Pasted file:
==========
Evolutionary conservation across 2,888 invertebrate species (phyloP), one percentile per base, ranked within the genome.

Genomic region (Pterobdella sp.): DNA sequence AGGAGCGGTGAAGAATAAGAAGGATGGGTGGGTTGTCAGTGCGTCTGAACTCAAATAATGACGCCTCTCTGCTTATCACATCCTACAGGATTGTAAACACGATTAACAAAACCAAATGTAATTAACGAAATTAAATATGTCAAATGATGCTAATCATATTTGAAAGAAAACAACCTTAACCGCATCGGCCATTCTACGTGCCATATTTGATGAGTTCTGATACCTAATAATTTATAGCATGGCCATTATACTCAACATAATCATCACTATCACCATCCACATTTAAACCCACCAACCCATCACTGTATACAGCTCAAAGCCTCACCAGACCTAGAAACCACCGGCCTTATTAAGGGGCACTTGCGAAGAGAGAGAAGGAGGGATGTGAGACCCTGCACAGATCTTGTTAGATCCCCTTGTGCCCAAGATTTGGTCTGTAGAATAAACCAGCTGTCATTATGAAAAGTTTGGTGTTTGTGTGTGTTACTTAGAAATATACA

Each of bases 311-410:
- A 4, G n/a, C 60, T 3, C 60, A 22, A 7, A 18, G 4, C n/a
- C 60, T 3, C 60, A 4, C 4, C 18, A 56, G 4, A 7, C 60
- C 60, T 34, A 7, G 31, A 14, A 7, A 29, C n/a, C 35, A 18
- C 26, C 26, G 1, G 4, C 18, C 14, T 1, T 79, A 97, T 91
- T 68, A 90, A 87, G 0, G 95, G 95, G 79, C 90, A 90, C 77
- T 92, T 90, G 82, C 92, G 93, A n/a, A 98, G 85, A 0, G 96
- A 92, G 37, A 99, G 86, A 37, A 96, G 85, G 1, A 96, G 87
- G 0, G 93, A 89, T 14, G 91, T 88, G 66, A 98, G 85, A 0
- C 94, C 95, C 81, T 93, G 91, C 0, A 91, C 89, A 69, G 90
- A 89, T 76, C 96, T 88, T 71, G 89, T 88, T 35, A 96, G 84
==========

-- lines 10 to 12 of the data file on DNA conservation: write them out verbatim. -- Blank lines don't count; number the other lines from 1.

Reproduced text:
- A 92, G 37, A 99, G 86, A 37, A 96, G 85, G 1, A 96, G 87
- G 0, G 93, A 89, T 14, G 91, T 88, G 66, A 98, G 85, A 0
- C 94, C 95, C 81, T 93, G 91, C 0, A 91, C 89, A 69, G 90